The world of web3 in 8 keywords by Ann for Flanders DC
What exactly is web3? To understand this properly, let’s go back to the beginnings of the world wide web. Initially, the internet was intended to provide information in an easy and global way. Web pages made content available to anyone whose computer had an Internet connection. That was web1.
Over time, this static content became increasingly dynamic and interactive. Responding became possible, even sharing content was possible, photos and videos took their place on the internet and social media also saw the light of day. That is web2, the internet as we know and use it today and where major players (Google, Amazon, Meta,…) are in control and especially our data. These large companies use our data (content, reactions, play time, insights,…) to earn money, so that the user immediately becomes the product of these services.
Web3 takes a different approach and wants to return the power of data to its owner in order to create a more democratic internet. You therefore remain the owner of your information, your ‘work’,… and can decide for yourself what happens to it. And that is just now possible by means of a new technology. Instead of storing this data centrally at the major players, it ends up in a network of different computers and servers. This system is called a blockchain.
Simply put: each blockchain consists of several computers and servers that contain part of the data (or copies of it) as links. Together, these links form a chain of data called a blockchain. Because these different computers and servers always compare the stored data with each other, it immediately becomes impossible to modify or falsify and the dependence on one external party for data storage is therefore also superfluous. The data is encrypted, making the blockchain decentralized, traceable and secure.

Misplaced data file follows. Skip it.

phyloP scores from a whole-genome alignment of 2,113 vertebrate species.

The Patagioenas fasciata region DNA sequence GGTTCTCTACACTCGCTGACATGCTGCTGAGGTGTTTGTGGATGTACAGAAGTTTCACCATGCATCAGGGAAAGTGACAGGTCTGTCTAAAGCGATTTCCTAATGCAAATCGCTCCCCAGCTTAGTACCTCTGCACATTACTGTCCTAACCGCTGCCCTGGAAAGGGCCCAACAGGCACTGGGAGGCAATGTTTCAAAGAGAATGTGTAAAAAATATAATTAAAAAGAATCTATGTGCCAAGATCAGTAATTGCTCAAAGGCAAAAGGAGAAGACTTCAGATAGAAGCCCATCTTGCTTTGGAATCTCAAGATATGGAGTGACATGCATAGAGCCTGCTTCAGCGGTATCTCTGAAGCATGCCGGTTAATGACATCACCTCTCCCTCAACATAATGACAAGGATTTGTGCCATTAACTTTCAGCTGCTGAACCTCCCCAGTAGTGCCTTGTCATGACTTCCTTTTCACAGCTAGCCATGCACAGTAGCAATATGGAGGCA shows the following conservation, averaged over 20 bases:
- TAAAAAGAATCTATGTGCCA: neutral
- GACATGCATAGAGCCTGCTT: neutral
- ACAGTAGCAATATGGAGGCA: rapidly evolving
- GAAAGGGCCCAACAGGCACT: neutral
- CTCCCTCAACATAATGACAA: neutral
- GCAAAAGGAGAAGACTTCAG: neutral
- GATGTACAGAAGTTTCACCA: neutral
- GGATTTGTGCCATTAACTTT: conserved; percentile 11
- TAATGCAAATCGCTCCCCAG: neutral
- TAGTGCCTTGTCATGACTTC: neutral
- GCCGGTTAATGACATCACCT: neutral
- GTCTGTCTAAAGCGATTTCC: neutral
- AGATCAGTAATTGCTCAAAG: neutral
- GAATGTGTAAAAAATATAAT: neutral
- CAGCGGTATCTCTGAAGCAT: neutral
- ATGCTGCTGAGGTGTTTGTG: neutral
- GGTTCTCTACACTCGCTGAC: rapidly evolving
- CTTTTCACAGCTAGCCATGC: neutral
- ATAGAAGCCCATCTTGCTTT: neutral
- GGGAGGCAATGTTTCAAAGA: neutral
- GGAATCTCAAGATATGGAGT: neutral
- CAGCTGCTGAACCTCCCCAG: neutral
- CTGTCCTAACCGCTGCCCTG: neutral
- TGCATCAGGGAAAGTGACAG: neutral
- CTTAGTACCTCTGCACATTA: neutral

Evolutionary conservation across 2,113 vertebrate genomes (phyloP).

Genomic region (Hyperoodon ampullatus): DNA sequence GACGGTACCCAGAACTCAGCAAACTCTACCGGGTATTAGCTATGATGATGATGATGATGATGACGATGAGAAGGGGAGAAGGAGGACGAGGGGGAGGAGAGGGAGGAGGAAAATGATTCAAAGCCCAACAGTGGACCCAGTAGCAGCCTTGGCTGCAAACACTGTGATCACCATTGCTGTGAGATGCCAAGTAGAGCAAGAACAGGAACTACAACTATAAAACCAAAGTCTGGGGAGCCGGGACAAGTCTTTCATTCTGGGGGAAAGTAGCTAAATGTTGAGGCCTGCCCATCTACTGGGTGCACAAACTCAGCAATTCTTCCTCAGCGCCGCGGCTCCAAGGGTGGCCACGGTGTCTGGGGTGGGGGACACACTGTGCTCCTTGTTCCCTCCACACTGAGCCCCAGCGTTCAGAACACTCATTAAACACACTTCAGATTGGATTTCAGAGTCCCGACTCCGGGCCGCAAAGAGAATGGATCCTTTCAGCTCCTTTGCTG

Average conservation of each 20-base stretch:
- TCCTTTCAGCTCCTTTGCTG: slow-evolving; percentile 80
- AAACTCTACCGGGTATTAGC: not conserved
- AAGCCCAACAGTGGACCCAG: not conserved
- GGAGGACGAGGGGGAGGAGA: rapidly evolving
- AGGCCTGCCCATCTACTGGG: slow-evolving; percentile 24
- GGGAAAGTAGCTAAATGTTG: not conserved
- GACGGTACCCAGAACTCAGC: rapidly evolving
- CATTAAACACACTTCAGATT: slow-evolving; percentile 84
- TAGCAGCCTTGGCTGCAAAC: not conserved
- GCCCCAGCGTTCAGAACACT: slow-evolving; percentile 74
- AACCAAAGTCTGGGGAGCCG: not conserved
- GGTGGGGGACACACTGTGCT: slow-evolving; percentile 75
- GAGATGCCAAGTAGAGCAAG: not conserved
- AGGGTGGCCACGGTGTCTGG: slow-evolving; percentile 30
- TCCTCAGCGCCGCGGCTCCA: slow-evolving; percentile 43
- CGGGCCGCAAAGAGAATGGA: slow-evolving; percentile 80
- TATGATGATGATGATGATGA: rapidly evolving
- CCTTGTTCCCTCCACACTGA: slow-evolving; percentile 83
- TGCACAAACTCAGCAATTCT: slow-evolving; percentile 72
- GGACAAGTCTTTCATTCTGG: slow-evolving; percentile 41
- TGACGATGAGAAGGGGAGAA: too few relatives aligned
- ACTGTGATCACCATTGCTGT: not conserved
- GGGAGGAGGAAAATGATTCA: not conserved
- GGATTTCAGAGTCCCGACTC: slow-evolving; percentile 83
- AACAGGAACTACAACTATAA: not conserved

There are different blockchains, each with their own uniqueness, such as Bitcoin, Ethereum, Solana, Lukso, Algorand, Tezos, Cardano, …
Be sure to check out this video in which expert Jef Cavens explains blockchain with references to the fashion world.
We often hear the word NFT in the news these days, but what exactly is an NFT? NFT stands for ‘non-fungible token’ (translated: non-fungible or unique token) and works on the basis of the technology that creates a digital ownership certificate with which you can prove that you are the owner of the digital content. An NFT is therefore not the item in itself. The information about this certificate, with a timestamp, is stored on a blockchain, making it unique and traceable. Storing this information on a blockchain is what we call “minting”.
Discover together with Ryan Gill from Crucible & Ann Claes in this Flanders DC webinar what exactly NFTs can mean for creative entrepreneurs.
4. Smart contracts
When you place an NFT on a blockchain, you also create a smart contract. This smart contract describes what the NFT entails, which rights have been sold exactly (copyrights, commercial rights,…), but also whether or not royalties flow back to the original author in case of resale. That makes it interesting to be able to follow every transaction in the future and, if it continues to increase in value over time, to even earn money from it.
Cryptocurrency is a form of digital money that does not require the intervention of banks or other financial institutions to register transactions. All transactions are tracked on a blockchain. Bitcoin is by far the best known digital currency, but there are hundreds of other digital coins including Ether, Tezos, Polkadot, Dogecoin and Ripple.
8. Digital identity
We spend more and more time online. The digital world will become increasingly important in the future, especially among the younger generations. Just like in the real world, the will for an own identity is very strong. In daily life, the choices about our clothing, haircut, possessions, who our idols are, which parties we attend, … make us who we are and how we present ourselves to others. This need also exists in the digital world. Consider, for example, the use of filters, the number of likes, the type of contacts, …
Creating a digital personality (or even several) will go hand in hand with the items you own. Here, too, uniqueness and scarcity are important, which is where NFT technology comes in handy. For example, you will be able to unpack or even trade a limited edition digital sneaker, just like in the real world today.